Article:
Griffon Nivernais


Balanced, Uncomplicated, Friendly
Size: Medium
Height: 53-62 cm
Weight: 11-25 kg
Lifespan: 10 years
Coat: Medium Hair
Colors: Fawn, Gray, Fawn, Blue
FCI Group: Scent hounds and related breeds

The Griffon Nivernais is a French breed recognized by the FCI. This old dog breed was considered extinct for a long time and could only be reintroduced through re-breeding. They are excellent hunting dogs, exceptionally brave.

Griffon Nivernais
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The Griffon Nivernais can reach a height at withers of 62 cm. Its robust body has a square shape.
Characteristic for these dogs are their long shaggy hairs. These are always darker at their tips than their roots. They occur in fawn to gray color, with pure white hairs scattered sporadically over the entire body. On the chest, a small white patch is not uncommon and is also permitted in the breed standard.

The long hanging ears of this breed are soft and heavily coated with hair. On the chin, the Griffon Nivernais has a small beard. The eyebrows are strongly emphasized, but do not hide the lively eyes of the dog.

The black nose of the Griffon Nivernais is exceptionally fine. This makes the dog an excellent hunting and driving dog. His courage and independence are also welcome attributes in this regard. Sometimes representatives of this breed give themselves a little stubborn and self-willed. Nevertheless, the dogs do not like to be alone and need the proximity of caregivers. Although it is not particularly suitable as a family dog, it is usually friendly and balanced. Towards strangers he shows his shy and dismissive side from time to time.

Coat care:




Energy level:




Children suitable:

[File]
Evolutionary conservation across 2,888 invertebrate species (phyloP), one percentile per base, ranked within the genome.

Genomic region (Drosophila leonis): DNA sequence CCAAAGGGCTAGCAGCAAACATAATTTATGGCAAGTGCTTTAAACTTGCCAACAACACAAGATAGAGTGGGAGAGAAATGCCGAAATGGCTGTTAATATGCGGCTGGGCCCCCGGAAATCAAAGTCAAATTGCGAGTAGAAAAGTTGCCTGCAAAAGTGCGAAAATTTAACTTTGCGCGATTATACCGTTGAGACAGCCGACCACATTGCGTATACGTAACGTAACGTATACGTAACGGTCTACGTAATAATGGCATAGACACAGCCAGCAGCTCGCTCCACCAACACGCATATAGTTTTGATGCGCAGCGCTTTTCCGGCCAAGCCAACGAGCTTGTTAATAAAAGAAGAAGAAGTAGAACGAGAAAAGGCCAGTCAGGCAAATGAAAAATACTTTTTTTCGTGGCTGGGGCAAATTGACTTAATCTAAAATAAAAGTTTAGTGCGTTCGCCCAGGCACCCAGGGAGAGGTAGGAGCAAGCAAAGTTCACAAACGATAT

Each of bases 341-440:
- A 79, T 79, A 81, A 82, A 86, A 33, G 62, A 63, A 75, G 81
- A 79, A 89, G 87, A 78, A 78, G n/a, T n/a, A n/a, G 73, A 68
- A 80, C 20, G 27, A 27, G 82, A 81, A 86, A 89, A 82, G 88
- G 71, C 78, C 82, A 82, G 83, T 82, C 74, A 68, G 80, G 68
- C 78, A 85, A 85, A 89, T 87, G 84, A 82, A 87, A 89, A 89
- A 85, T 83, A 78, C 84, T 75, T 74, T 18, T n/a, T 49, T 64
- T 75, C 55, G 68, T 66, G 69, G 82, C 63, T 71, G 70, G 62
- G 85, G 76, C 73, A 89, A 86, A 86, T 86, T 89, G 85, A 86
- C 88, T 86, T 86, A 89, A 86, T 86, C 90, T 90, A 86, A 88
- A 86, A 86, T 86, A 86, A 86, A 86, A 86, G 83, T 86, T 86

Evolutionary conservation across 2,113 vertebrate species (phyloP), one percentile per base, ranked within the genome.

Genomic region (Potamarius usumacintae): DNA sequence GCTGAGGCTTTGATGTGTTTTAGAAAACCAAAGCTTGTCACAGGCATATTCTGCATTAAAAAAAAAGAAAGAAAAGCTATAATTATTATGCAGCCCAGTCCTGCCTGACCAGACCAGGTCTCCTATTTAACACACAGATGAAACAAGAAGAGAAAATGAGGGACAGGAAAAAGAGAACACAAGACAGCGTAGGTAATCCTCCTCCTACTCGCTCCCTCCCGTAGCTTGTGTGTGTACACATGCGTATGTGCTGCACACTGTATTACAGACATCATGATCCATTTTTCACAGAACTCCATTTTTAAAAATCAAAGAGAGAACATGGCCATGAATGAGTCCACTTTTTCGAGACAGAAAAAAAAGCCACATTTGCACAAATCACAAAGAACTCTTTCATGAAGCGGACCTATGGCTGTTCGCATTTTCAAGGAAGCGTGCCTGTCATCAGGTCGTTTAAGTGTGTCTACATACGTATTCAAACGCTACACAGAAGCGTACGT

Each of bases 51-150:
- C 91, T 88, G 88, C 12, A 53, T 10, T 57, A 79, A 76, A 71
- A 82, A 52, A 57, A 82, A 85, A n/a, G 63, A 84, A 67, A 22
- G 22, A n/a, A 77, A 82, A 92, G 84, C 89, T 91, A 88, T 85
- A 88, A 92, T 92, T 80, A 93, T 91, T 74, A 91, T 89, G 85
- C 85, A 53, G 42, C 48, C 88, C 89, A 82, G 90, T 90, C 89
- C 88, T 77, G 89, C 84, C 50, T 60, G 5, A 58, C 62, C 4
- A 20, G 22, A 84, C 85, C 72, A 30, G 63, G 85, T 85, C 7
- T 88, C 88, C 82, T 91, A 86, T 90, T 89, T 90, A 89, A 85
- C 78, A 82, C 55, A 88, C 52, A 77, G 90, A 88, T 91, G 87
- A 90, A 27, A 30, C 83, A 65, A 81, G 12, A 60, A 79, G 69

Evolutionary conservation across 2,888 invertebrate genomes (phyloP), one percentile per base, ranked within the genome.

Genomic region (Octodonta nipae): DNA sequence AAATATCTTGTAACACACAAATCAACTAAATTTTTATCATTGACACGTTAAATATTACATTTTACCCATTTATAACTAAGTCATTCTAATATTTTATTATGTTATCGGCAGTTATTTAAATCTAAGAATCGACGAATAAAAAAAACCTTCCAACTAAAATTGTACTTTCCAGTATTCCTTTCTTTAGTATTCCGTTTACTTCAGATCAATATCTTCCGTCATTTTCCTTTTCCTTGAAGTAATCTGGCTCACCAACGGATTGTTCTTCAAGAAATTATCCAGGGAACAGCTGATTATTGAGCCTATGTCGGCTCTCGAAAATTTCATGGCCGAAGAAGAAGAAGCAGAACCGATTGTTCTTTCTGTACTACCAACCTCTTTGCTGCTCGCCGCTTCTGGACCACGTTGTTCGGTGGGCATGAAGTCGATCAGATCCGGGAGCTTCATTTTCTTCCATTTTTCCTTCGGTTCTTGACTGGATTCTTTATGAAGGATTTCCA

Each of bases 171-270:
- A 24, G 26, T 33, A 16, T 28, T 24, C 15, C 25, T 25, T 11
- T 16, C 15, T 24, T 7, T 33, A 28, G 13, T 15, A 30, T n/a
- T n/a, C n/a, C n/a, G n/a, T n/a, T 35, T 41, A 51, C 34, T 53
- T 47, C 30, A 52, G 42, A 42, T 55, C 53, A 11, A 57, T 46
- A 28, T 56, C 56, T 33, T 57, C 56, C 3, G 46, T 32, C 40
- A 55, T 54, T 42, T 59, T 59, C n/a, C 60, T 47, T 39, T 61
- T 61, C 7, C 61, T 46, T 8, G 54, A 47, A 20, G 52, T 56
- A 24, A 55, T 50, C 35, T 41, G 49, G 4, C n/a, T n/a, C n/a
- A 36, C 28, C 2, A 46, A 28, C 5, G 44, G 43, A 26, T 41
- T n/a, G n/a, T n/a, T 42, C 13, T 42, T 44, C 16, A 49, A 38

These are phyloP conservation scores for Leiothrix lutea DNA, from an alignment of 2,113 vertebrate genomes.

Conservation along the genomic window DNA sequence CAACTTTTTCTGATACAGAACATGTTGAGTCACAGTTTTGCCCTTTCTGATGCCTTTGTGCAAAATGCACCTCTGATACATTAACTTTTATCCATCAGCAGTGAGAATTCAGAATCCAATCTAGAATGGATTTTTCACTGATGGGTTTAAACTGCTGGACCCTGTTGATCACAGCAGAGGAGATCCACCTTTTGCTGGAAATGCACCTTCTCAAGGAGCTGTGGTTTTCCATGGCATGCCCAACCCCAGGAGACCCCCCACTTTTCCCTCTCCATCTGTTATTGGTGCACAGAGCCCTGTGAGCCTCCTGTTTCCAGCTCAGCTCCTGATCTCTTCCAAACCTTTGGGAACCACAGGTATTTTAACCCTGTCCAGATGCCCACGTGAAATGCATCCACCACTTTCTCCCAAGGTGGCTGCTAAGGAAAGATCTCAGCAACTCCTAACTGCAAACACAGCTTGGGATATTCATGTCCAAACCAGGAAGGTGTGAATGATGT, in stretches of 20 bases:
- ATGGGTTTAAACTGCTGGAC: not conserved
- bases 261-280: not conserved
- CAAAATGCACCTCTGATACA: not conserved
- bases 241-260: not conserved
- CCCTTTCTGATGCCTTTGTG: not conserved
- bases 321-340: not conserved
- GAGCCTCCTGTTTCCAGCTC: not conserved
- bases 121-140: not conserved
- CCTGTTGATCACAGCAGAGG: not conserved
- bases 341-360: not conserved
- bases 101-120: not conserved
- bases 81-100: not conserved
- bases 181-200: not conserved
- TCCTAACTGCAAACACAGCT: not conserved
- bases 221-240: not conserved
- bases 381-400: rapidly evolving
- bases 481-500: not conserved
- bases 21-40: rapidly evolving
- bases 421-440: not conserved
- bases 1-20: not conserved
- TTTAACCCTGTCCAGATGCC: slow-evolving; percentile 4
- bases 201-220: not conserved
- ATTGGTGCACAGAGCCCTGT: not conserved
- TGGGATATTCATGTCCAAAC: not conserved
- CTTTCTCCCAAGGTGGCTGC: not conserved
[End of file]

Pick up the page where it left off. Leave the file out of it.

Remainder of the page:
With supervision

The right food

The Griffon Nivernais is prone to gastric torsion. This means that the stomach rotates around its own longitudinal axis. The cause of such a condition is not known. However, due to this weakness, your dog should rest after eating. Also, the daily portion for your dog should not be fed at once, but divided into two meals.

As a medium-sized dog, it is best to give him high-quality food. Protein is especially important for this breed. Since the Griffon Nivernais is a working dog, you can use high-performance food. However, make sure that it is adjusted to your dog's energy consumption. Simply to avoid overweight.

Health & Care

The Griffon Nivernais' rough coat should be combed thoroughly two to three times a week.
Normally the coat does not need trimming, but sometimes it can be useful to shorten the hair around the eyes. Trimming the hair under the ears can minimize the risk of inflammation, as it provides better air circulation.

Dead hair should be removed two to three times each year.
However, you should absolutely refrain from warping the coat, because this would destroy the top coat for a long time.

Suitable accessories

Basic equipment is of course mandatory. This includes food and water bowl, dog collar and leash, brush, tick tongs and transport box. Of course, setting up a dog place is also part of it.

With treats you can reinforce desired behavior in your dog. This is especially important because this breed is a dog with a strong hunting instinct, which is not welcome in every situation.

The Griffon Nivernais absolutely needs a lot of exercise and movement. Also, he must always be given a chance to cool down, because the dog breed is rather sensitive to heat.

Griffon Nivernais history

Origin & History

The ancestors and models of reconstruction breeding were the great wolf hunters of Louis the Saint, who had lived in the 11th century. These came from the Balkan area and were imported by the Crusaders. However, the well-known Griffon Nivernais is considered the French breed of the Middle Ages. It was further bred mainly for hunting wild boars. However, when faster dogs were needed for hunting, this breed began to become rarer. After the French Revolution, it finally disappeared completely.

In 1925, the Griffon Nivernais Club was founded. For the reconstruction, the Grand Griffon Vendéen was crossed with other running dog breeds, such as the Otterhound and the English Foxhound. Thus, the Griffon Nivernais is still used for hunting today. However, today's breed is still about 20 cm smaller than its role model.